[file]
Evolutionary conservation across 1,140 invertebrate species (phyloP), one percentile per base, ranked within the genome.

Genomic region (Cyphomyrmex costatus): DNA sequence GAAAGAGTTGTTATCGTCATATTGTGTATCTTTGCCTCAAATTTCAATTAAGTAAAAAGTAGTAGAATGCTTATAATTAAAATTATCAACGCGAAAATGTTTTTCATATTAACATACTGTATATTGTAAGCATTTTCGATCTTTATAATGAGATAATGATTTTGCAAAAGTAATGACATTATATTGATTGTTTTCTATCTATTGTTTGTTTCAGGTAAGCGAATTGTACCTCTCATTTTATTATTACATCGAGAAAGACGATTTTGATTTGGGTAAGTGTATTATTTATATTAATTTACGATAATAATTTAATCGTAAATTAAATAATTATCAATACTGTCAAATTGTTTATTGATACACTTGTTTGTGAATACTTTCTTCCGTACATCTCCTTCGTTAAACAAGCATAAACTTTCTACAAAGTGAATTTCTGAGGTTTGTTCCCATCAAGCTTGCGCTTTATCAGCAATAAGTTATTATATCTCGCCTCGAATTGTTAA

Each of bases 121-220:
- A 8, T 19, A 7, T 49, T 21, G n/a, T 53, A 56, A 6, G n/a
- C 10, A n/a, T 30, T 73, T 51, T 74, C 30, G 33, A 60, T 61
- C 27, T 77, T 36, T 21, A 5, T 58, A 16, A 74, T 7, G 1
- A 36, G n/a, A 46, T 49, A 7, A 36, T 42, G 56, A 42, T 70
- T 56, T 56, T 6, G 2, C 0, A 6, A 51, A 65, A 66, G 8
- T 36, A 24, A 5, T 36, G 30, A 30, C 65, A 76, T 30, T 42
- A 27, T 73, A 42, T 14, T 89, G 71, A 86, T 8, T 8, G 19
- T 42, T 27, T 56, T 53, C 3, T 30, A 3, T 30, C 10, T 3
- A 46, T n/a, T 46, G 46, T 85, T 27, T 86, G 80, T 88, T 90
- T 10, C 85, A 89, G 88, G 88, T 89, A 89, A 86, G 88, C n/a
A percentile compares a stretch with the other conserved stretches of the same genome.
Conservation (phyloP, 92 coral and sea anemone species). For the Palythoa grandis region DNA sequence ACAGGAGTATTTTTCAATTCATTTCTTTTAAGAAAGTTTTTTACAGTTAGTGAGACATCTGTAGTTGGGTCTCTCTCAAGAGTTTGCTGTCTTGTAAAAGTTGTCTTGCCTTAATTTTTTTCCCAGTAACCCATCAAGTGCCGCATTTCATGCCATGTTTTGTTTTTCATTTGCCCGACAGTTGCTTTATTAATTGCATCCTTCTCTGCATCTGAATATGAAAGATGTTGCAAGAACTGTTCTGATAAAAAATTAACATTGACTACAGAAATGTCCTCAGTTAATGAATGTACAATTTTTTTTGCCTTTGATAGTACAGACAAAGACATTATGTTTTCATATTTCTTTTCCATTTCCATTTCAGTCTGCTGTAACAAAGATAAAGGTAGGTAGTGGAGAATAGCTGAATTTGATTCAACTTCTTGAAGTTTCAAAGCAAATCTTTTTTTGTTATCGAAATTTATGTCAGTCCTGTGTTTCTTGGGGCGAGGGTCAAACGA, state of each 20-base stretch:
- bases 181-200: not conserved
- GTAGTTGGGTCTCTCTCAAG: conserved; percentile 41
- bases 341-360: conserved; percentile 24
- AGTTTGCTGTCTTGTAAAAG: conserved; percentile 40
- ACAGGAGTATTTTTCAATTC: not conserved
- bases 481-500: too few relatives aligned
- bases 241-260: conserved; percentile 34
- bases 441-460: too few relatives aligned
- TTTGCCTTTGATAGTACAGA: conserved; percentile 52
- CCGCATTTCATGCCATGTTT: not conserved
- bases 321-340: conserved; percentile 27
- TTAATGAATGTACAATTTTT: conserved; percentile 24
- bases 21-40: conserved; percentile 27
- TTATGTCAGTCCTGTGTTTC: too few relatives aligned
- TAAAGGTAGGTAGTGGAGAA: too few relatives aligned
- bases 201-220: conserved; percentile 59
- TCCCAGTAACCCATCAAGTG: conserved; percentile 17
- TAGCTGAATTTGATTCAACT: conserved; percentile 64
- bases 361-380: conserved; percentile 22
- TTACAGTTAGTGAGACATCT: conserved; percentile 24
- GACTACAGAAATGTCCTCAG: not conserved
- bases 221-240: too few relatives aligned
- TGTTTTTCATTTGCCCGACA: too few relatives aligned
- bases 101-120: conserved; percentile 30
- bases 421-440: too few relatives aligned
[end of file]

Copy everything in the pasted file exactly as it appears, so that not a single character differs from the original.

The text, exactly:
Evolutionary conservation across 1,140 invertebrate species (phyloP), one percentile per base, ranked within the genome.

Genomic region (Cyphomyrmex costatus): DNA sequence GAAAGAGTTGTTATCGTCATATTGTGTATCTTTGCCTCAAATTTCAATTAAGTAAAAAGTAGTAGAATGCTTATAATTAAAATTATCAACGCGAAAATGTTTTTCATATTAACATACTGTATATTGTAAGCATTTTCGATCTTTATAATGAGATAATGATTTTGCAAAAGTAATGACATTATATTGATTGTTTTCTATCTATTGTTTGTTTCAGGTAAGCGAATTGTACCTCTCATTTTATTATTACATCGAGAAAGACGATTTTGATTTGGGTAAGTGTATTATTTATATTAATTTACGATAATAATTTAATCGTAAATTAAATAATTATCAATACTGTCAAATTGTTTATTGATACACTTGTTTGTGAATACTTTCTTCCGTACATCTCCTTCGTTAAACAAGCATAAACTTTCTACAAAGTGAATTTCTGAGGTTTGTTCCCATCAAGCTTGCGCTTTATCAGCAATAAGTTATTATATCTCGCCTCGAATTGTTAA

Each of bases 121-220:
- A 8, T 19, A 7, T 49, T 21, G n/a, T 53, A 56, A 6, G n/a
- C 10, A n/a, T 30, T 73, T 51, T 74, C 30, G 33, A 60, T 61
- C 27, T 77, T 36, T 21, A 5, T 58, A 16, A 74, T 7, G 1
- A 36, G n/a, A 46, T 49, A 7, A 36, T 42, G 56, A 42, T 70
- T 56, T 56, T 6, G 2, C 0, A 6, A 51, A 65, A 66, G 8
- T 36, A 24, A 5, T 36, G 30, A 30, C 65, A 76, T 30, T 42
- A 27, T 73, A 42, T 14, T 89, G 71, A 86, T 8, T 8, G 19
- T 42, T 27, T 56, T 53, C 3, T 30, A 3, T 30, C 10, T 3
- A 46, T n/a, T 46, G 46, T 85, T 27, T 86, G 80, T 88, T 90
- T 10, C 85, A 89, G 88, G 88, T 89, A 89, A 86, G 88, C n/a
A percentile compares a stretch with the other conserved stretches of the same genome.
Conservation (phyloP, 92 coral and sea anemone species). For the Palythoa grandis region DNA sequence ACAGGAGTATTTTTCAATTCATTTCTTTTAAGAAAGTTTTTTACAGTTAGTGAGACATCTGTAGTTGGGTCTCTCTCAAGAGTTTGCTGTCTTGTAAAAGTTGTCTTGCCTTAATTTTTTTCCCAGTAACCCATCAAGTGCCGCATTTCATGCCATGTTTTGTTTTTCATTTGCCCGACAGTTGCTTTATTAATTGCATCCTTCTCTGCATCTGAATATGAAAGATGTTGCAAGAACTGTTCTGATAAAAAATTAACATTGACTACAGAAATGTCCTCAGTTAATGAATGTACAATTTTTTTTGCCTTTGATAGTACAGACAAAGACATTATGTTTTCATATTTCTTTTCCATTTCCATTTCAGTCTGCTGTAACAAAGATAAAGGTAGGTAGTGGAGAATAGCTGAATTTGATTCAACTTCTTGAAGTTTCAAAGCAAATCTTTTTTTGTTATCGAAATTTATGTCAGTCCTGTGTTTCTTGGGGCGAGGGTCAAACGA, state of each 20-base stretch:
- bases 181-200: not conserved
- GTAGTTGGGTCTCTCTCAAG: conserved; percentile 41
- bases 341-360: conserved; percentile 24
- AGTTTGCTGTCTTGTAAAAG: conserved; percentile 40
- ACAGGAGTATTTTTCAATTC: not conserved
- bases 481-500: too few relatives aligned
- bases 241-260: conserved; percentile 34
- bases 441-460: too few relatives aligned
- TTTGCCTTTGATAGTACAGA: conserved; percentile 52
- CCGCATTTCATGCCATGTTT: not conserved
- bases 321-340: conserved; percentile 27
- TTAATGAATGTACAATTTTT: conserved; percentile 24
- bases 21-40: conserved; percentile 27
- TTATGTCAGTCCTGTGTTTC: too few relatives aligned
- TAAAGGTAGGTAGTGGAGAA: too few relatives aligned
- bases 201-220: conserved; percentile 59
- TCCCAGTAACCCATCAAGTG: conserved; percentile 17
- TAGCTGAATTTGATTCAACT: conserved; percentile 64
- bases 361-380: conserved; percentile 22
- TTACAGTTAGTGAGACATCT: conserved; percentile 24
- GACTACAGAAATGTCCTCAG: not conserved
- bases 221-240: too few relatives aligned
- TGTTTTTCATTTGCCCGACA: too few relatives aligned
- bases 101-120: conserved; percentile 30
- bases 421-440: too few relatives aligned